NHS and Council chiefs speaking 10 Dec

Rachel Tyndall, Chief Exec of NHS Islington (PCT) and now also Chief Exec of the new ‘North and Central London Quadrant’ conglomeration of primary care trusts across London, and John Foster, Chief Exec of Islington Council, will be questioned by the Health and Wellbeing Review Committee on Thursday 10 Dec, 7.30pm at Islington Town Hall. Tyndall is said to still be firmly set to abandon Finsbury Health Centre in the face of overwhelming evidence that it’s needed by patients and refurbishable for half the amount claimed. Councillors are also very unhappy about plans to close Whittington’s A&E department, revealed in a letter by Tyndall leaked to the Camden New Journal, and recently the subject of an adjournment debate in the House of Commons. Should be a lively evening!

Camden and Islington Community Solutions, the LIFT company formed to deal with capital projects for the NHS here, will also be speaking at 5pm in room RO4 the same day. They were responsible for costing the refurbishment of Finsbury Health Centre at £9.8 million last year, a figure strongly disputed by a range of health building and conservation experts.

In another development, the Labour Group on Islington Council put forward a motion in favour of refurbishing Finsbury Health Centre as a healthcare building to the full council last Thursday 3 Dec. It passed 25-22 (abstentions by the Lib Dems, who also tried putting forward an amendment saying the building should just be kept for ‘public enjoyment’). A copy of the motion is here, in the pdf file available on the page. While there is little to argue with in the text, the timing is odd. The Health and Wellbeing Review Committee’s findings aren’t out yet, much less officially accepted. SaveFHC weren’t told anything about the motion until the evening before – by the Lib Dems, not Labour. We’ll see what happens.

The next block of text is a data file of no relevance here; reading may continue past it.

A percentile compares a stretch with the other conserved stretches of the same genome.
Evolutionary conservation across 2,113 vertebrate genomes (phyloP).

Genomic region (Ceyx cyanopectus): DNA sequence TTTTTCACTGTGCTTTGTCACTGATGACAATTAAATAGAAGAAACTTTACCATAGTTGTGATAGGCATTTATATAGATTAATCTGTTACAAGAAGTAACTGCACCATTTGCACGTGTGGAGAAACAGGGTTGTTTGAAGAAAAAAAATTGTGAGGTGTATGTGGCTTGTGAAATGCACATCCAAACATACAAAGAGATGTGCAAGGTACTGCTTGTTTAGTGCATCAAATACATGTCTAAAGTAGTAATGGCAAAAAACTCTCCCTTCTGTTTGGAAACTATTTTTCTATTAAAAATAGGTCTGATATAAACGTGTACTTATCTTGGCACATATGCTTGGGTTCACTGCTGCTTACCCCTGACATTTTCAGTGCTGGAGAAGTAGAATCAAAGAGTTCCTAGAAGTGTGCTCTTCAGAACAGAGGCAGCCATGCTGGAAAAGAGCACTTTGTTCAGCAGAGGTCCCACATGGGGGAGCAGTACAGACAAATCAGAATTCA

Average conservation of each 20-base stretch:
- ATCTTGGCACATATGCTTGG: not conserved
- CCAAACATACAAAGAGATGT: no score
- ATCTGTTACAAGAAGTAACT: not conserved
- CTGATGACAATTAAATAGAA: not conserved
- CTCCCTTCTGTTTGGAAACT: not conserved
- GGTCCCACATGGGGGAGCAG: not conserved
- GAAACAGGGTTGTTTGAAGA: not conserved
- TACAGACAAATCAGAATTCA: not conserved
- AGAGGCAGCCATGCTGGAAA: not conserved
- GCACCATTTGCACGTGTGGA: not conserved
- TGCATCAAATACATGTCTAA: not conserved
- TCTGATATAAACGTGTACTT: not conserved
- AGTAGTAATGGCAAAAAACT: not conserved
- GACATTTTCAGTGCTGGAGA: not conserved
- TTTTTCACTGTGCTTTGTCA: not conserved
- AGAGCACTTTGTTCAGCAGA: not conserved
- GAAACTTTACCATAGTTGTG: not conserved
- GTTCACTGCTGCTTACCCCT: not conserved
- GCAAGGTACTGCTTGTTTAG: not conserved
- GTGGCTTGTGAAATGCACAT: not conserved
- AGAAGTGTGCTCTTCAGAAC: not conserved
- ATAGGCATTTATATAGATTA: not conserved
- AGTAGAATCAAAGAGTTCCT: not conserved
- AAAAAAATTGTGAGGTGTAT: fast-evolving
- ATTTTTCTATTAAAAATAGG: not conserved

Among other things the motion repeated Emily Thornberry’s call on the EC1 New Deal board to use £2.4 million it has in legacy funding on Finsbury Health Centre, which appeared in the Islington Tribune last month. The board is sympathetic to the idea, but they’ll need a worked-up project by February 2010 in order to put it forward for approval by Central Government. The question here, however, is why the PCT, who are official partners with EC1ND, did not ask them last year when they claim they ‘really tried hard’ to find outside funding. In fact since presenting plans to refurbish the building in 2003, PCT representatives never mentioned Finsbury Health Centre to EC1ND until announcing the plans for closure last year.

Late November, just as the Whittington closure plans were being revealed, Cllr. Martin Klute wrote to the Trib attacking the quango-isation of local services and the Lib Dems’ enthusiasm for outsourcing and the muddling of responsibility that brings. SaveFHC responded the next week, largely agreeing. We did have to point out, however, that the Lib Dems have only been treading a path laid first by the Tories and carried on with a vengeance by the Labour government. While Cllr. Klute’s efforts to investigate the facts about FHC, and open his committee up to the public are warmly appreciated, the policy of farming out local services to quanqos and private firms has not been opposed locally by either party.

Politicians from both parties in Camden, Islington and Haringey are falling over themselves to oppose the Whittington A&E closure. Quite right too, and we hope they’ll also get to grips with the structural changes in the NHS which led up to this situation. The merger plans with the Royal Free would halve the number of hospital patients able to be seen in this part of North London altogether, and force 80,000 A&E patients a year to go around the Heath, down to Euston or over to Homerton for treatment.

The £900 million this is supposed to help save, however, seems paltry when you start counting it in bankers’ bonuses!

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